Κορομηλιά νομού Κιλκίς 2003-2004 : ανασκαφή της παλαιοχριστιανικής βασιλικήςPart of : Το Αρχαιολογικό Έργο στη Μακεδονία και στη Θράκη ; Vol.18, No.1, 2004, pages 85-94
Koromilia, Kilkis prefecture, 2003-4 : excavation of the early christian Basilica
The small village of Koromilia is 11 km north of Kilkis. Excavation there brought to light a three-aisled basilica with external dimensions of 14.90x21.65 m. So far the nave, the south aisle, and the sanctuary have been excavated The nave is separated from the aisles by colonnades which rested on elevated stylobates. Four letters (builders’ symbols) are incised in the columns and the capitals of each colonnade: A, L, E, Z. The floor of the nave is chip-paved with white and blue marble. The east half of the mosaic is badly scorched, indicating how the church was destroyed. The entire south aisle was uncovered. No trace of a floor was found. Approximately in the middle of the aisle and beside the south wall a tile-grave was found containing an infant burial without grave goods. The east part of the north aisle has been excavated. A fresco on the north wall depicts a fishscale pattern on a red ground. The floor of the narthex has the same chip-pavement as the nave. In the west wall are two doorways, coinciding approximately with the stylobates. Another doorway at the south end of the narthex leads into a four-sided space. A matching space was found at the north end of the narthex. After the church was destroyed the building was despoiled. The excavation yielded fragments of closure slabs, columns, capitals, coins, small objects of everyday use, and a considerable quantity of pottery, all of which suggests a dating for the church in the 6th c. The ruins of a settlement survive on Profitis Ilias or Kasteli Hill north-east of Koromilia.In the late 18th or early 19th c. a three-aisled timber-roofed church was built on a low eminence to the north of the village. The east wall survives, together with the sanctuary apse. The quantity and extent of the antiquities of Koromilia suggest that a hitherto unknown settlement flourished there. On the basis of the village’s Turkish and Bulgarian names, we conclude that its original Greek name was Herakleia.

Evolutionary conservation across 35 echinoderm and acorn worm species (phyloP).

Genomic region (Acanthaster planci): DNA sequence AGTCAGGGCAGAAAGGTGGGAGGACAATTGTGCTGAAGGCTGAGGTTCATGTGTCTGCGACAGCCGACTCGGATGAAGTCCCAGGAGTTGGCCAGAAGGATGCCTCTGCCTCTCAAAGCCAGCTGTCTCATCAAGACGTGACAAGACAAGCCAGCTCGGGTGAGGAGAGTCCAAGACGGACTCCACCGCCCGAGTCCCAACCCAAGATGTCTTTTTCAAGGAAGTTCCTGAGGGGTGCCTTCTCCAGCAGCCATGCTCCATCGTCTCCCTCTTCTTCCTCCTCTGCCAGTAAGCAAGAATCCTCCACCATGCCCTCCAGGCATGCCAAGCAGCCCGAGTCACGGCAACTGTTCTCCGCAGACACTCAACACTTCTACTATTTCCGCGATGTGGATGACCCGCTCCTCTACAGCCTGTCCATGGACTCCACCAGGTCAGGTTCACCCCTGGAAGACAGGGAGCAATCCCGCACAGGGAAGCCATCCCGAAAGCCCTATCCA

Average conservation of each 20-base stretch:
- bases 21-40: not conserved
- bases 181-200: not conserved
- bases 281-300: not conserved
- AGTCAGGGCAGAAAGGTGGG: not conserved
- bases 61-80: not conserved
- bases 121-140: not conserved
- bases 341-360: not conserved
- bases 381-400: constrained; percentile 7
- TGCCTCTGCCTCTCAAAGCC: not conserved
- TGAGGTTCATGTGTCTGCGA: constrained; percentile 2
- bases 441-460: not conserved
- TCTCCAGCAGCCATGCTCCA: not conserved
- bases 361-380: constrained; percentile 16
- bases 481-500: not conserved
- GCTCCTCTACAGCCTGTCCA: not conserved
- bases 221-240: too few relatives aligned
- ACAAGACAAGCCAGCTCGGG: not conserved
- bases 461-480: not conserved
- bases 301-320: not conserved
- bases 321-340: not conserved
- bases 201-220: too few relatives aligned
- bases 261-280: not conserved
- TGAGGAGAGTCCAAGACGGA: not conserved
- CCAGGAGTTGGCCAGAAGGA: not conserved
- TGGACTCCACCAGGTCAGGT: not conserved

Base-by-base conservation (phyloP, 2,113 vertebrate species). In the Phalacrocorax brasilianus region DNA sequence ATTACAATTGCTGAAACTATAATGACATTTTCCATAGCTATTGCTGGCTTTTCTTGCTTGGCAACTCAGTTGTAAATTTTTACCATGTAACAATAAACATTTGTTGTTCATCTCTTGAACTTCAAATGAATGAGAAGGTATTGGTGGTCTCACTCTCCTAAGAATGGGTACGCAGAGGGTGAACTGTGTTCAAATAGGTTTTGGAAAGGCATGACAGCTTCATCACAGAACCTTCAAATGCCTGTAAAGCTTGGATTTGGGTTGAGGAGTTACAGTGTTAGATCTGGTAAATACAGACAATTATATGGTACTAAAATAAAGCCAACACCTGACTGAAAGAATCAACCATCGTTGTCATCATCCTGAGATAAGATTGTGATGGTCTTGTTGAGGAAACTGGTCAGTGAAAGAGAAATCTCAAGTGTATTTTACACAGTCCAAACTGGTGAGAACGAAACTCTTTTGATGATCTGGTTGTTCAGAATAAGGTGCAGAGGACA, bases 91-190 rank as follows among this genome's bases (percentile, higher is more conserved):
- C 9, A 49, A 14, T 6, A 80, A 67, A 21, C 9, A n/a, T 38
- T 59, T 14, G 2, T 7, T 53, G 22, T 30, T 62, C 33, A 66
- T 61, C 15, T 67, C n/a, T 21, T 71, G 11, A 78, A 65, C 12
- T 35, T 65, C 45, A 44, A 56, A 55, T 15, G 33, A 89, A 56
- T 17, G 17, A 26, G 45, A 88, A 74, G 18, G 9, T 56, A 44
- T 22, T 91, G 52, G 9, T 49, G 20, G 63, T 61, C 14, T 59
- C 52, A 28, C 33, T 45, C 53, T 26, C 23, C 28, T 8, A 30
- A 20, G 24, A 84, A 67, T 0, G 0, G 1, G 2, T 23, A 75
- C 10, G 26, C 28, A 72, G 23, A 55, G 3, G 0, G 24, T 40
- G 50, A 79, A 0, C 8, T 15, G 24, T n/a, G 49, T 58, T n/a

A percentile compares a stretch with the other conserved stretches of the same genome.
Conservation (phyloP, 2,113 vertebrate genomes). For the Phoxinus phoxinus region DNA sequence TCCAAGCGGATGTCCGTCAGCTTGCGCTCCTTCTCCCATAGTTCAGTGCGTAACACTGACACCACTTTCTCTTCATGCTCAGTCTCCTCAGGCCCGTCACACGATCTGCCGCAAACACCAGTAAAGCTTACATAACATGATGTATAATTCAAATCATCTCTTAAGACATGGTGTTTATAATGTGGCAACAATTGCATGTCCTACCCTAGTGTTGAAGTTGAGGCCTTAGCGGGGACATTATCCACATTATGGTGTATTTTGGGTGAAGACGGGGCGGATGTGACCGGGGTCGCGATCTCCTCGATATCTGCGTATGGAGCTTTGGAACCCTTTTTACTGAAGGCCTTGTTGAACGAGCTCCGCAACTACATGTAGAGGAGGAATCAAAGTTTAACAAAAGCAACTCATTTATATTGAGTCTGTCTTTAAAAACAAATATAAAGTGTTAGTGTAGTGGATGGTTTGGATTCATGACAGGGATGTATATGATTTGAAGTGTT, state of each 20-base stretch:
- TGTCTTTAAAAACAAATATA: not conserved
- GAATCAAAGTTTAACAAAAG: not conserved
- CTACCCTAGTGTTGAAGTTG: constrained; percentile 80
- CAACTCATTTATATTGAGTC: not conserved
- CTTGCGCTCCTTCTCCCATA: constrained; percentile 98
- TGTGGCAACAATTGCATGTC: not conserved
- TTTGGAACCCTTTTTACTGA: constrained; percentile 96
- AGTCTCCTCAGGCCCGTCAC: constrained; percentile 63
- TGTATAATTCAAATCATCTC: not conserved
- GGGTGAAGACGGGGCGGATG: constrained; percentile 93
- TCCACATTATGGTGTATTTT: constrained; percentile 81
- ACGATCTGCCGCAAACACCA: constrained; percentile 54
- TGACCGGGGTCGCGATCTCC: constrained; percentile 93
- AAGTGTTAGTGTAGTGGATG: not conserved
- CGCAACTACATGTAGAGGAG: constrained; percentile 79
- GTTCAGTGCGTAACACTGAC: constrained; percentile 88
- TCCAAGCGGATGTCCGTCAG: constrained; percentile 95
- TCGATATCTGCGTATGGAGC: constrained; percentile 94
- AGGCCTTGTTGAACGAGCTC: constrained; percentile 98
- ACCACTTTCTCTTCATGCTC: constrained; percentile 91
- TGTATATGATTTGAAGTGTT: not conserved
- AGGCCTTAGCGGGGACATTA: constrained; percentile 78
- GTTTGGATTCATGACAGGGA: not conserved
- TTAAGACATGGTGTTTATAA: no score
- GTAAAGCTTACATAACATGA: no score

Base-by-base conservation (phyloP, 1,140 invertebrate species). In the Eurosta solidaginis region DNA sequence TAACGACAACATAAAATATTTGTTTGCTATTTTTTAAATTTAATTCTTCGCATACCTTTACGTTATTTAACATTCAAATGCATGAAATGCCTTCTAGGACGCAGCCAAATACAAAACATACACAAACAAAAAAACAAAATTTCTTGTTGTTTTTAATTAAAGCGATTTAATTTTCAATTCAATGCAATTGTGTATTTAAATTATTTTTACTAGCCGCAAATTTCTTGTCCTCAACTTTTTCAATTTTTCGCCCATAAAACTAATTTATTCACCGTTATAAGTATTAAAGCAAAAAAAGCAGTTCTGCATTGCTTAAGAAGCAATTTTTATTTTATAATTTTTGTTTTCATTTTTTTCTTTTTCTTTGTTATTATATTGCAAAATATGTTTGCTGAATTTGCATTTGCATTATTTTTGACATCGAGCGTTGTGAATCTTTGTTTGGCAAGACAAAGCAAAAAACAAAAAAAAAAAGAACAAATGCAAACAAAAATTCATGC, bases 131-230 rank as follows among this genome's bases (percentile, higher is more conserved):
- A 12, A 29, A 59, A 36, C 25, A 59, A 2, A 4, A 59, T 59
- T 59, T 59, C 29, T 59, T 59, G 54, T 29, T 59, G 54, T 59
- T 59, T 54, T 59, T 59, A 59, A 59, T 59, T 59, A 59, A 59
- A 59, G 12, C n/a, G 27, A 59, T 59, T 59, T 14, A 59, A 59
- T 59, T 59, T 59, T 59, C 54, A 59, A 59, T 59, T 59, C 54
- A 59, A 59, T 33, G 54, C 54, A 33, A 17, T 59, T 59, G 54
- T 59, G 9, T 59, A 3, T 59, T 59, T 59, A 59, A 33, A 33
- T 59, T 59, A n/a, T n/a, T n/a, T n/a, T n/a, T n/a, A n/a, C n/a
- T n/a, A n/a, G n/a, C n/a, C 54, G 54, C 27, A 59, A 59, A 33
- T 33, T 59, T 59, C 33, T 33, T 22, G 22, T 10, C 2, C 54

θρησκευτικά κτήρια, Παλαιοχριστιανική εποχή, Κιλκίς, συνέδρια
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